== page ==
Will tulum be affected by hurricane agatha?

Agatha will produce heavy rains in parts of southern Mexico Sunday through Tuesday night. Life-threatening flash floods and landslides can occur in Oaxaca, Chiapas and eastern parts of Guerrero. This NOAA satellite image shows Hurricane Agatha off the Pacific coast of Oaxaca State, Mexico, this morning. Torrential rains and howling winds hit the palm trees and drove tourists and residents to shelters as Agatha entered a sparsely populated coastal region, except for a handful of small communities along the coast.

The civil defense agency of the state of Oaxaca showed families rushing into a shelter in Pochutla and a slide of rocks and mud that blocked the road between that city and the state capital. Agatha made landfall about 5 miles (10 kilometers) west of Puerto Ángel in the late afternoon as a strong Category 2 storm, with maximum sustained winds of 105 mph (165 kph). But it quickly began to lose strength as it advanced inland. Late Monday, it was reduced to a tropical storm, with maximum sustained winds of 70 mph (110 kph).

The National Hurricane Center said Agatha was expected to dissipate overnight, but warned that the system's heavy rains still posed a threat of dangerous flash floods. Earlier in the day, wind, heavy rain and big waves hit the coastal town of Zipolite, long known for its clothing-optional beach and bohemian atmosphere. In the surfing city of Puerto Escondido, people took refuge and laid plywood to prevent windows from breaking in strong winds. The government's Mexican Turtle Center, a former slaughterhouse turned conservation center in Mazunte, closed to visitors due to the hurricane.

Agatha was formed only on Sunday and quickly gained power. “It was the strongest hurricane on record to make landfall in May in the eastern Pacific,” said Jeff Masters, meteorologist at Yale Climate Connections and founder of Weather Underground. He said that hurricanes in the region typically start with tropical waves coming from the coast of Africa. The National Hurricane Center said Agatha could drop 10 to 16 inches (250 to 400 millimeters) of rain in parts of Oaxaca, with an isolated maximum of 20 inches (500 millimeters), posing the threat of flash floods and landslides.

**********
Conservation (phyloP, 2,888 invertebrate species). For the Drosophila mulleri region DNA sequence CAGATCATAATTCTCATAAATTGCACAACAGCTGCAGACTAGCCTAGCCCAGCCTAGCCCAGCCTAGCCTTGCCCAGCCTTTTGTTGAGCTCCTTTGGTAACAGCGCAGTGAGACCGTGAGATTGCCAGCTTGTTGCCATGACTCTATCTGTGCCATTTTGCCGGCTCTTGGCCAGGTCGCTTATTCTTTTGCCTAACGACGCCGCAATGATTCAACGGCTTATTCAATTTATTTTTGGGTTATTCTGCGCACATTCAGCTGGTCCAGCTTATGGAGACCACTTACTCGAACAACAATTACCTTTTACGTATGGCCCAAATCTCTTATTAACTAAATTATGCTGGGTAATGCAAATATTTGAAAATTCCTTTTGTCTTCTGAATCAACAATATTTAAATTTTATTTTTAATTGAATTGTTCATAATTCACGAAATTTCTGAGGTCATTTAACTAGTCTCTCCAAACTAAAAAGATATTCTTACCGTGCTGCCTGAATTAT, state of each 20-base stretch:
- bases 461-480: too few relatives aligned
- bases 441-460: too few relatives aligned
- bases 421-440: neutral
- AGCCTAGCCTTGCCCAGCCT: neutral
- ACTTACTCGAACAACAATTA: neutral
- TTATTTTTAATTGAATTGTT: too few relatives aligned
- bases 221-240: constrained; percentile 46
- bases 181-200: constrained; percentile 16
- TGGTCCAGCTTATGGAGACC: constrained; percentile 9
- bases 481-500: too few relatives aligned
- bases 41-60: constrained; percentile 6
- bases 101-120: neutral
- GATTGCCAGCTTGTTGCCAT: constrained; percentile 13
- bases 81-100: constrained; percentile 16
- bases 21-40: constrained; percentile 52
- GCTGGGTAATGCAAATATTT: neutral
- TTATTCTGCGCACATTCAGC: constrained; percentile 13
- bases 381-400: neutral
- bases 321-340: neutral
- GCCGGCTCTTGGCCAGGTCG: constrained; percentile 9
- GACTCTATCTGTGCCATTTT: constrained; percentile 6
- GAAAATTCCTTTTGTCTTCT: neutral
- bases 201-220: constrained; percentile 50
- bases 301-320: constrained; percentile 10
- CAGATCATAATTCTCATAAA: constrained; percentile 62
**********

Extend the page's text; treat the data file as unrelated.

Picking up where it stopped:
He said smaller amounts could fall in adjacent states to the east and northeast. A hurricane alert was issued for parts of the coast of the southern state of Oaxaca, where Agatha could make landfall on Tuesday. Meteorologists say Ida made landfall in Cuba like a hurricane and could turn into an extremely dangerous Category 4 storm with winds of 140 mph as it approaches the U. If the predictions are accurate, the new depression will develop in the Yucatan Peninsula, placing the cities of Cancun and Tulum in the midst of the storm.

The storm's outer rain bands moved over southern Mexico overnight, hours before Agatha was expected to bring threatening floods and landslides, according to the National Hurricane Center. Hurricane Agatha could make landfall near the force of the major hurricane Monday in the area near Puerto Escondido and Puerto Ángel in the southern state of Oaxaca, a region that includes the laid-back resorts of Huatulco, Mazunte and Zipolite. Because the current trajectory of the storm would carry it over the narrow waist of the isthmus of Mexico, the hurricane center said there was a possibility that debris from the storm could re-emerge over the Gulf of Mexico. If a hurricane hit the Mexican Caribbean directly, visitors would have to wait for severe delays in returning home, possibly weeks, while governments dealt with infrastructure damage and other logistical formalities.

If it crosses the coast with maximum sustained winds of at least 100 mph (current forecast is for 110 mph winds), it would become the strongest storm hitting land this early in the season from the eastern Pacific, wrote Jeff Masters, meteorologist and hurricane specialist at Yale Climate Connections. The Atlantic hurricane season, the term used for storms that form in the Gulf of Mexico, the Caribbean Sea and the Atlantic Ocean, runs from June 1 to November. There is a hurricane alert in place between Salina Cruz and Lagunas de Chacahua, Mexico, with hurricane and tropical storm warnings spanning stretches of the coast on both sides. The government's Mexican Turtle Center, a former slaughterhouse turned conservation center in Mazunte, announced it was closed to visitors until further notice due to the hurricane.

Hurricane warnings are in effect in Mexico's state of Oaxaca, where fast-strengthening Hurricane Agatha is expected to make landfall on Monday near the city of Mazunte. Storms originating in the eastern Pacific usually don't arrive in the United States as hurricanes, said Dennis Feltgen, meteorologist and spokesman for the Hurricane Center on Saturday. Hurricane season officially begins June 1 in the Atlantic, and long-range forecasters are sounding the alarm about an anticipated seventh consecutive hurricane season. National Hurricane Center Forecasts Hurricane Agatha Will Make Landfall in Oaxaca, Mexico, This Afternoon or Evening, Probably as a Category 2 Storm.

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